Private charter-school giants are pushing their way into the Los Angeles Unified School District one low-performing campus at a time -- or, as was the case yesterday, seven at a time, out of 13 district schools up for grabs.
The Los Angeles Board of Education's reform-minded decision to hand seven of the district's failures over to charter schools -- to the horror of unionized L.A. teachers and their supporters -- is a far cry from last year, when Superintendent Ramon Cortines and pro-union board member Marguerite LaMotte led the board in approving more insular plans, hatched within the district.
But the very apparent shoddiness of those plans...
... may have been what pushed education officials to the edge yesterday, lobbied by charter schools, Mayor Antonio Villaraigosa and radical education experts into defying their leader and welcoming in what many in the teachers' camp believe to be the enemy.
"I am much more satisfied this year than I was last year," school board member Yolie Flores, who authored the very Public School Choice process that put 13 L.A. schools on the reform block yesterday, told the LA Daily News. "I think we took more seriously our sense of urgency and the quality of the plans."
Flores is perhaps the most charter-friendly of all the board members, and for that, she was attacked earlier this month by the official student newspaper at Huntington Park High School (which happens to be Flores' alma mater, located in the notorious southeast circle of East L.A. County).
In a piece called "The Parent Center Smack Down," young Spartan Shield reporters accused Flores of mis-evaluating their school as needing change -- even though only 25 percent of students meet California standards in English, and only 5 percent in math. A mere 66 percent of Spartans graduated in 2008.
Their discourse smacked of classroom influence; arguments made by the same teachers, of course, who would have to reapply for their jobs in the case of a charter-school takeover.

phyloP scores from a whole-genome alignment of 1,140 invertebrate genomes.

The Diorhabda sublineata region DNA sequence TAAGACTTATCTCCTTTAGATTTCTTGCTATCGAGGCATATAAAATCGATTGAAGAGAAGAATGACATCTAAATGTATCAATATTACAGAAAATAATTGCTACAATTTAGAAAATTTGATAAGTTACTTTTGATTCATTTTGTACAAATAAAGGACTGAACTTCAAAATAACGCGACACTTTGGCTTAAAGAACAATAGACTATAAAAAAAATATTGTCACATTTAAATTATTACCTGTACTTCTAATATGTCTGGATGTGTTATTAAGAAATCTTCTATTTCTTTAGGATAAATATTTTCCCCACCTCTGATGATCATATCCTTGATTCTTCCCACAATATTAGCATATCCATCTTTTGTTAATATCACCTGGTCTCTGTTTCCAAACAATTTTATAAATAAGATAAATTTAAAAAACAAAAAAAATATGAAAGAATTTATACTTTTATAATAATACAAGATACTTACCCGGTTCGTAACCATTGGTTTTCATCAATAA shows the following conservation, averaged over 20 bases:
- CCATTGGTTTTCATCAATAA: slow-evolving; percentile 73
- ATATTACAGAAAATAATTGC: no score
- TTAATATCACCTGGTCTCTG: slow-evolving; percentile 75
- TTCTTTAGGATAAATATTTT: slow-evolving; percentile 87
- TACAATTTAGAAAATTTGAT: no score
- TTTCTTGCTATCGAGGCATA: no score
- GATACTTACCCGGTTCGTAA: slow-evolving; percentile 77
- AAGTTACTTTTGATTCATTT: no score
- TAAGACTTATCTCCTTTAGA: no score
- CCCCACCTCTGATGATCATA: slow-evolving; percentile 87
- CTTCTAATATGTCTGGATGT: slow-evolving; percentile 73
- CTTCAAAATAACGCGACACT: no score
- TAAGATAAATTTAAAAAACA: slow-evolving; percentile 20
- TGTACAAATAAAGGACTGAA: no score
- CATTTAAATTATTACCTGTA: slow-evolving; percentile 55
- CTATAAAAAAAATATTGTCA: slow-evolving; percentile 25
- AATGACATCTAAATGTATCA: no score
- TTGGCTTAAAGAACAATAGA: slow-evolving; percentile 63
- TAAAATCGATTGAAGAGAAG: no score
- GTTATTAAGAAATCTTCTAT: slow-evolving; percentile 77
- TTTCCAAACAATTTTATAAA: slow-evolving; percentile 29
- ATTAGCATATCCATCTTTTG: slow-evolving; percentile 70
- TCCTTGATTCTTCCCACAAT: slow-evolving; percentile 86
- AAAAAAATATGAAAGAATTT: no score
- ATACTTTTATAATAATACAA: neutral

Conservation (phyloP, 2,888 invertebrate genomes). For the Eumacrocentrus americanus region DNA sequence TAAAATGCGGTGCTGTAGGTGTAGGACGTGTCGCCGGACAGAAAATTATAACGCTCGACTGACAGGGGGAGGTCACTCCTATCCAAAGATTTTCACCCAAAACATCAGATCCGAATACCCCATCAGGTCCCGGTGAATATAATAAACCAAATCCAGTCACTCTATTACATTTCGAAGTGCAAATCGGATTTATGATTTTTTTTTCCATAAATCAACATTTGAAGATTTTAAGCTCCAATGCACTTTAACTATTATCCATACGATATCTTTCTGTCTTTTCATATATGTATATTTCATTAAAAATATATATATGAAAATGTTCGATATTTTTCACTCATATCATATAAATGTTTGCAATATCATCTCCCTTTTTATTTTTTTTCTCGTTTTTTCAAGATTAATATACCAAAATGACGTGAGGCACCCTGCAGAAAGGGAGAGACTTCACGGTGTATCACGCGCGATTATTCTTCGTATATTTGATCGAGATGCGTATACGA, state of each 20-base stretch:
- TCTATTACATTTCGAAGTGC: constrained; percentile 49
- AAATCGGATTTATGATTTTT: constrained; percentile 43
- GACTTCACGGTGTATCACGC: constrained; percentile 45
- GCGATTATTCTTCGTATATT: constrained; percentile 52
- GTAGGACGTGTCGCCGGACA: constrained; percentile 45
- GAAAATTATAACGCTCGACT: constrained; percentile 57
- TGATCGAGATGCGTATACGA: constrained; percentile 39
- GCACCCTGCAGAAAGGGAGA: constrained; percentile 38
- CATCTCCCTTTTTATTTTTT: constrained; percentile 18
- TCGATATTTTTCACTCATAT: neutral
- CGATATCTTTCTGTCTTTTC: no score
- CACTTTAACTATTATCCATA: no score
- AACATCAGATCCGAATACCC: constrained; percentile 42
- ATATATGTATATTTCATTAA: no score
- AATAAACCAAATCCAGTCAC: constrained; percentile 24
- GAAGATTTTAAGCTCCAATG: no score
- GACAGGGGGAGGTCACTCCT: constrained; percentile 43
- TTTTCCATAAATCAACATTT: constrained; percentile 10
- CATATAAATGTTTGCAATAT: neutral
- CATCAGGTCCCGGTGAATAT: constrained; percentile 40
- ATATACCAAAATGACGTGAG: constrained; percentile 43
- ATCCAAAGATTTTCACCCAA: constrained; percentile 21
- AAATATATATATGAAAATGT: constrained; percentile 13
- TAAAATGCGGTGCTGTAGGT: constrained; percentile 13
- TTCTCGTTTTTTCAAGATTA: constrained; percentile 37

Yesterday's school board meeting was a heavy-hearted one for outgoing L.A. Superintendent Ramon Cortines, who had recommended that many more in-district proposals be implemented. From the Los Angeles Times' Howard Blume, who takes a noticeable "political machine" stance against charters throughout his piece:
Cortines, for example, had wanted low-achieving Clay Middle School, in Athens, to be split between a team from the school and Green Dot Public Schools, a charter organization. He talked of the potential to demonstrate how a charter and a district operation could collaborate; charters are publicly funded and independently run.
Board President Monica Garcia pushed instead to have the entire school turned over to Green Dot.
Here are the final decisions, with charters in bold:
Villaraigosa's statement was predictably triumphant following the big charter win:
"Today, the lives of more than 20,000 students and their families will change for the better. The opportunity to attend a revitalized school will set students on the course to a brighter future."
Incoming Superintendent John Deasy, who formerly worked for the biggest piggy bank in school reform -- the Bill & Melinda Gates Foundation, where board member Flores is headed next -- is likely to be smiling today, too.
The same cannot be said of board member and United Teachers Los Angeles favorite LaMotte:
"We're having a meeting at a time that only charter people can be here in the audience, and it's not fair,'' she said at the meeting. "Who speaks for the teachers? Nobody out here speaks for the teachers.''
But if we're taking that route, we'd like to know: Who, exactly, speaks for the students?